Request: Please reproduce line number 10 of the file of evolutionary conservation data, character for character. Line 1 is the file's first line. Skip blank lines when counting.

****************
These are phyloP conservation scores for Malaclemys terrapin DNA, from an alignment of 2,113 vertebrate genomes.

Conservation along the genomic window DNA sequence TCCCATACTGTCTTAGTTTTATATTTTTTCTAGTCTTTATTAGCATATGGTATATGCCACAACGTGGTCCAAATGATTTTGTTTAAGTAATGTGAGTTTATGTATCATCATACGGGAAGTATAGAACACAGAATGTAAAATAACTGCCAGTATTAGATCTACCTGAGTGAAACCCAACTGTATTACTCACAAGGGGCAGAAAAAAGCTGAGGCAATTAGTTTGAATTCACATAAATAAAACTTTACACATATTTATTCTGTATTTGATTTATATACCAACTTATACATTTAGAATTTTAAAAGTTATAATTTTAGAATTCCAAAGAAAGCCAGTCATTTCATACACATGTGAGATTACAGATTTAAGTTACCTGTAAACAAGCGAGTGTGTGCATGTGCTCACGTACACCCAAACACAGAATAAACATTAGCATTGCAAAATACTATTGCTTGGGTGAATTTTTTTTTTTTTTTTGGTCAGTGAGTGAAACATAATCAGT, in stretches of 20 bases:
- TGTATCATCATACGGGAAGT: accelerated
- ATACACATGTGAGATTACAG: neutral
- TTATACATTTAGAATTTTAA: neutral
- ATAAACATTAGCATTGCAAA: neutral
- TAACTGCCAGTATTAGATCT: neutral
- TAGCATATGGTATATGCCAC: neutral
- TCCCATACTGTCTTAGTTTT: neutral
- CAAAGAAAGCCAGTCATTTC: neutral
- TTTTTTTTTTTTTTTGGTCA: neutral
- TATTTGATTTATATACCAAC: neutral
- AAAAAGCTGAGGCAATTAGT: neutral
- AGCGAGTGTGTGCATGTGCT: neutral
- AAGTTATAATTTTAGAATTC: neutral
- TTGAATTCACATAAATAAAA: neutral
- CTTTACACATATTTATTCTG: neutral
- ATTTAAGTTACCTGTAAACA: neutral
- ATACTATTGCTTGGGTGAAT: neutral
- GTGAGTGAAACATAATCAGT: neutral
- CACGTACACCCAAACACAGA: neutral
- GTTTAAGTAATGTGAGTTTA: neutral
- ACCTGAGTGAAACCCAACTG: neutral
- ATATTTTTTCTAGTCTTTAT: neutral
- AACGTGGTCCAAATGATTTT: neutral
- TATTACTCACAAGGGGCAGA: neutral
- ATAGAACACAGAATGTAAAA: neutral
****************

- CAAAGAAAGCCAGTCATTTC: neutral